Hemingway, Ernest (1899-1961): a prominent American novelist and short-story writer. He began to write fiction about 1923, his first books being the reflection of his war experience. “The Sun Also Rises” (1926) belongs to this period as well as “A Farewell to Arms” (1929) in which the antiwar protest is particularly powerful.
He came into the room to shut the windows while we were still in bed and I saw he looked ill. He was shivering, his face was white, and he walked slowly as though it ached to move. “What's the matter, Schatz?”
“I've got a headache.”
“You'd By Ernest Hemingway better go back to bed.”
“No, I'm all right.”
“You go to bed. I'll see you when I'm dressed.” But when I came downstairs he was dressed, sitting by the fire, looking a very sick and miserable boy of nine years. When I put my hand on his forehead I knew he had a fever.
“You go up to bed,” I said, “you're sick.”
“I'm all right,” he said.
When the doctor came he took the boy’s temperature.
“What is it?” I asked him.
“One hundred and two.”
Downstairs, the doctor left three By Ernest Hemingway different medicines in different colored capsules with instructions for giving them. One was to bring down the fever, another a purgative, the third to overcome an acid condition. The germs of influenza can only exist in an acid condition, he explained. He seemed to know all about influenza and said there was nothing to worry about if the fever did not go above one hundred and four degrees. This was a light epidemic of flu and there was no danger if you avoided pneumonia.
Back in the room I wrote the boy's temperature down and made a By Ernest Hemingway note of the time to give the various capsules.
“Do you want me to read to you?”
“All right, if you want to,” said the boy. His face was very white and there were dark areas under his eyes. He lay still in the bed and seemed very detached from what was going on.
I read aloud from Howard Pyle's Book of Pirates, but I could see he was not following what I was reading.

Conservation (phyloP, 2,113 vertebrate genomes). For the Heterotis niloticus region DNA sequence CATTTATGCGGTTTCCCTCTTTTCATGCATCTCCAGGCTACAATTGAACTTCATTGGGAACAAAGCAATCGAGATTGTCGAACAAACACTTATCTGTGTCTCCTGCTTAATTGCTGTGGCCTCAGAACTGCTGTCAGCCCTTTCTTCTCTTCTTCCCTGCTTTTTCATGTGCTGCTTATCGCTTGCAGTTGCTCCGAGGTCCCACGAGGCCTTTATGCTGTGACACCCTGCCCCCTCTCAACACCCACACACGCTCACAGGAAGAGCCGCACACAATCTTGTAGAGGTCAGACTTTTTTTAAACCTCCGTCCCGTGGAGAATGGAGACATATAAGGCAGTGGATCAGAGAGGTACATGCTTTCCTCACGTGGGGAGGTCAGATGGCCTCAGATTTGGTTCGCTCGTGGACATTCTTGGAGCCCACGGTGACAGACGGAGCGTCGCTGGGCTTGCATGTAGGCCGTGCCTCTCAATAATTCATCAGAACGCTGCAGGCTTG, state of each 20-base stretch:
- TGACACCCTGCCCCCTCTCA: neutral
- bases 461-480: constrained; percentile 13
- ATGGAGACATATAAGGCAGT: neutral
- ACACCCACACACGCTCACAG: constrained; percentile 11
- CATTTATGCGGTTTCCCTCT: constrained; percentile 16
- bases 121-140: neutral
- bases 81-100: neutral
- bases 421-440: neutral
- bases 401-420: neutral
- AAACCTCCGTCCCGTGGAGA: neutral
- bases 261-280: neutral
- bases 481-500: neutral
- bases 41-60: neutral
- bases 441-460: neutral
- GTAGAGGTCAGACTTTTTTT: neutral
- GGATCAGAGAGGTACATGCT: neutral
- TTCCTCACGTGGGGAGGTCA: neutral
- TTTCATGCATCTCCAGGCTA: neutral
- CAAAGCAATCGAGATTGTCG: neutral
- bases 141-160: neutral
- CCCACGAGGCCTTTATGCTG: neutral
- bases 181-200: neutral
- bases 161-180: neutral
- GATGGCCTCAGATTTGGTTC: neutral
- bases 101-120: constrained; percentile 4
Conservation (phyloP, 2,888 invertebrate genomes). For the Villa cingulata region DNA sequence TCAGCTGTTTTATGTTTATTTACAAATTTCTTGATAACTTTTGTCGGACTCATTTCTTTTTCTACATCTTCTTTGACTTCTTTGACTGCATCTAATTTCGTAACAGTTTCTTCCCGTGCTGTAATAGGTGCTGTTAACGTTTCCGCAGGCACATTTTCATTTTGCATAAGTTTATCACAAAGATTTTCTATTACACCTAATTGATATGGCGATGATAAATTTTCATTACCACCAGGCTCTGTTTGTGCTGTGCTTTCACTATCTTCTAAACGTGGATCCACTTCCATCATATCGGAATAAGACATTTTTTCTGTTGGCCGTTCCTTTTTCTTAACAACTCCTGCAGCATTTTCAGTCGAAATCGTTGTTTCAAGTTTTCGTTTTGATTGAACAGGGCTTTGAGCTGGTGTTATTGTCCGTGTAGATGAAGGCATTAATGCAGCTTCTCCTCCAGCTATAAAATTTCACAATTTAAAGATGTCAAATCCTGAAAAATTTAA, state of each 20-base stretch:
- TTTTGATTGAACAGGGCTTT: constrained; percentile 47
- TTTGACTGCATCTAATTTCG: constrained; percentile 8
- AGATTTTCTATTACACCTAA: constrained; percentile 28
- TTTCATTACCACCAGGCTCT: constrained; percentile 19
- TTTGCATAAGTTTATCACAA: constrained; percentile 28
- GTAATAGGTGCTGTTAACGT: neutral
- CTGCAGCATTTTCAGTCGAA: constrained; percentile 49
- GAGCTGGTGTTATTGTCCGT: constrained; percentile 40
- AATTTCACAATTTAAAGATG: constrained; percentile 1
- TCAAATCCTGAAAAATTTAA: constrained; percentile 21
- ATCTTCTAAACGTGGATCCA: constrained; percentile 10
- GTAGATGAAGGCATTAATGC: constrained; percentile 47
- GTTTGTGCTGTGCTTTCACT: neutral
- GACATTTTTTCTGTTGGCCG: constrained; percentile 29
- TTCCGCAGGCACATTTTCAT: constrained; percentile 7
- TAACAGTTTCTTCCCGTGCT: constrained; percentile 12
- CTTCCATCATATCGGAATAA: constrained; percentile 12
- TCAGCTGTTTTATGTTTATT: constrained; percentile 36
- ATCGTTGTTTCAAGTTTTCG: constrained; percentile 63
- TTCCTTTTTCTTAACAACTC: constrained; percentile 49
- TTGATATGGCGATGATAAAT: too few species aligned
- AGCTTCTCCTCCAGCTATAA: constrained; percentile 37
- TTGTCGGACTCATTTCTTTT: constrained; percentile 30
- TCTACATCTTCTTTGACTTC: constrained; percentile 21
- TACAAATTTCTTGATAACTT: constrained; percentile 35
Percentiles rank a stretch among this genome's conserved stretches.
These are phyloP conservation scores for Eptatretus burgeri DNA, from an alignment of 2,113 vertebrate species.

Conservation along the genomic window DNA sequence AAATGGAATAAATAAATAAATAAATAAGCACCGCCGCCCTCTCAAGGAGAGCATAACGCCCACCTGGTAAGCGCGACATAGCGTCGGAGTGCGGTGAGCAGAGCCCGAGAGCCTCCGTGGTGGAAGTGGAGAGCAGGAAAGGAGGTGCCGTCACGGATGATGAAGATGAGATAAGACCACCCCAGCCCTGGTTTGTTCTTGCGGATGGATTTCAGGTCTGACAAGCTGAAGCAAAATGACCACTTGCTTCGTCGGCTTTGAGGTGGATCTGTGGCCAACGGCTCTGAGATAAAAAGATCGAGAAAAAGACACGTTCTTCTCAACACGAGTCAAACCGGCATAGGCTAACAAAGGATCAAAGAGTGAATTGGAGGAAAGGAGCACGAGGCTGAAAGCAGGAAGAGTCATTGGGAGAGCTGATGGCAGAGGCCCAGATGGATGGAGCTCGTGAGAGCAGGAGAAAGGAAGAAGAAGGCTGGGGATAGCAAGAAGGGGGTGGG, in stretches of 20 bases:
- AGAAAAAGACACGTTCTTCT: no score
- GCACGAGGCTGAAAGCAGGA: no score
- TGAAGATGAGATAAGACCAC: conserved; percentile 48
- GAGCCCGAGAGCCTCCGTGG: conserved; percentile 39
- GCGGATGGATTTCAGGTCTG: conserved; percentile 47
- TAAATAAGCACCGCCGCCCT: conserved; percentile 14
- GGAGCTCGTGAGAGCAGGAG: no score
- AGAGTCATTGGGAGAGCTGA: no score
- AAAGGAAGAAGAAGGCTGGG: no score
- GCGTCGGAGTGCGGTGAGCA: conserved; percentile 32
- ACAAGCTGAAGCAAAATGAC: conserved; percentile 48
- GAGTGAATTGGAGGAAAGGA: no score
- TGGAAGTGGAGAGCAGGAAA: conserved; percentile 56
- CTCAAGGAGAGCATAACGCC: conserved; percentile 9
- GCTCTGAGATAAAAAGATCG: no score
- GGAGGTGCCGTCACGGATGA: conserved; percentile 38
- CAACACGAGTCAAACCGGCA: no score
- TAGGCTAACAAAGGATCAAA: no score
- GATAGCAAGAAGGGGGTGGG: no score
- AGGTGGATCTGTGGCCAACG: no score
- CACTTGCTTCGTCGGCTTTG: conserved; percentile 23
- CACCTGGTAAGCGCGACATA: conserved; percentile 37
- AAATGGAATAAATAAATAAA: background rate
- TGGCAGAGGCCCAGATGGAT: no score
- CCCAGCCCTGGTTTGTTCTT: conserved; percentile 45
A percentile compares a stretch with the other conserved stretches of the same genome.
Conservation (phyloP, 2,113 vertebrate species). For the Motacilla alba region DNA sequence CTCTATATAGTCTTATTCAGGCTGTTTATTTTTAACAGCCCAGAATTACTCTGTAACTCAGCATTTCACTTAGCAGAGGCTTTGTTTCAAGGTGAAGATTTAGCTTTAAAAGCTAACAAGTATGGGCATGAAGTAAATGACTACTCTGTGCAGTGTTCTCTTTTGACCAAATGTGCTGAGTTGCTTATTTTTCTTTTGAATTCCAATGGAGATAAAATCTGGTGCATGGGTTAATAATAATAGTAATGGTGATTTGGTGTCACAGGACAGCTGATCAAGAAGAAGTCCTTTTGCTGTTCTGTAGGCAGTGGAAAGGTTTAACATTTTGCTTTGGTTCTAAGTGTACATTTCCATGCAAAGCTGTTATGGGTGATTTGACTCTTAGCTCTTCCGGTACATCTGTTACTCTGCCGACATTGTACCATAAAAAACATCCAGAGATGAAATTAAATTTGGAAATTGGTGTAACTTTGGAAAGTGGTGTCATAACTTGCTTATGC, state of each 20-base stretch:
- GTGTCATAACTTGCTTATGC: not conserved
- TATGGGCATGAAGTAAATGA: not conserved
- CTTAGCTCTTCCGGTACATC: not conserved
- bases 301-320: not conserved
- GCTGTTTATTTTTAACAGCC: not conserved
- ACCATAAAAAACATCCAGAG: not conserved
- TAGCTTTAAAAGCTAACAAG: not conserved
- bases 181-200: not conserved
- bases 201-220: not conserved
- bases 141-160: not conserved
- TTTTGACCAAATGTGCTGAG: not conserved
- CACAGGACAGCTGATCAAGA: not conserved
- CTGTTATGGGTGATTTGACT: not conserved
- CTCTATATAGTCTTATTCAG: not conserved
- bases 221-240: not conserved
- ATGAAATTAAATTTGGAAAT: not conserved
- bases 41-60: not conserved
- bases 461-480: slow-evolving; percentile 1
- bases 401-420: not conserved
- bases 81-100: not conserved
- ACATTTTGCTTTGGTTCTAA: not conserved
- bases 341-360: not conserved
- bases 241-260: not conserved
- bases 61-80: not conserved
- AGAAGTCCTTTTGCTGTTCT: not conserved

“How do you feel, Schatz?” I asked him.
“Just the same, so far,” he said.
I sat at the foot of the bed By Ernest Hemingway and read to myself while I waited for it to be time to give another capsule. It would have been natural for him to go to sleep, but when I looked up he was looking at the foot of the bed, looking very strangely.
“Why don't you try to go to sleep? I'll wake you up for the medicine.”
“I'd rather stay awake.”
After a while he said to me, “You don't have to stay in here with me, Papa, if it bothers you.”
“It doesn't bother me.”
“No, I mean By Ernest Hemingway you don't have to stay if it's going to bother you.”
I thought perhaps he was a little light-headed and after giving him the prescribed capsules at eleven o'clock I went out for a while.
It was a bright, cold day, the ground covered with a sleet that had frozen so that it seemed as if all the bare trees, the bushes, the cut brush and all the grass and the bare ground ' had been varnished with ice. I took the young Irish setter for a little walk up the road and along a frozen creek.
At the By Ernest Hemingway house they said the boy had refused to let any one come into the room.
“You can't come in,” he said. “You mustn't get what I have.” I went up to him and found him in exactly the position I had left him, white-faced, but with the tops of his cheeks flushed by the fever, staring still, as he had stared, at the foot of the bed.
I took his temperature.
“What is it?”
“Something like a hundred,” I said. It was one hundred and two and four tenths.
“It was a hundred and By Ernest Hemingway two,” he said.
“Who said so?”
“Your temperature is all right,” I said. “It's nothing to worry about.”
‘I don't worry,” he said, “but I can't keep from thinking.
“Don't think,” I said. “Just take it easy.”
“I'm taking it easy,” he said and looked worried about something.
“Take this with water.”
“Do you think it will do any good?”
“Of course, it will.”
I sat down and opened the Pirate Book and commenced to read but I could see he was not following, so I stopped.
“About what By Ernest Hemingway time do you think I'm going to die?” he asked.
“About how long will it be before I die?”
“You aren't going to die. What's the matter with you?” “Oh, yes, I am. I heard him say a hundred and two.” “People don't die with a fever of one hundred and two. That's a silly way to talk!”
“I know they do. At school in France the boys told me you can't live with forty-four degrees. I've got a hundred and two.”
He had been waiting to die all day, ever since nine By Ernest Hemingway o'clock in the morning.
“You poor Schatz,” I said. “Poor old Schatz, it's like miles and kilometers. You aren't going to die. That's a different thermometer. On that thermometer thirty-seven is normal. On this kind it's ninety-eight.”
“Are you sure?”
“Absolutely,” I said. “It's like miles and kilometers. You know, like how many kilometers we make when we do seventy miles in the car?”
“Oh,” he said. But his gaze at the foot of the bed relaxed slowly. The hold over himself relaxed too, finally, and the next By Ernest Hemingway day it was very slack and he cried very easily at little things that were of no importance.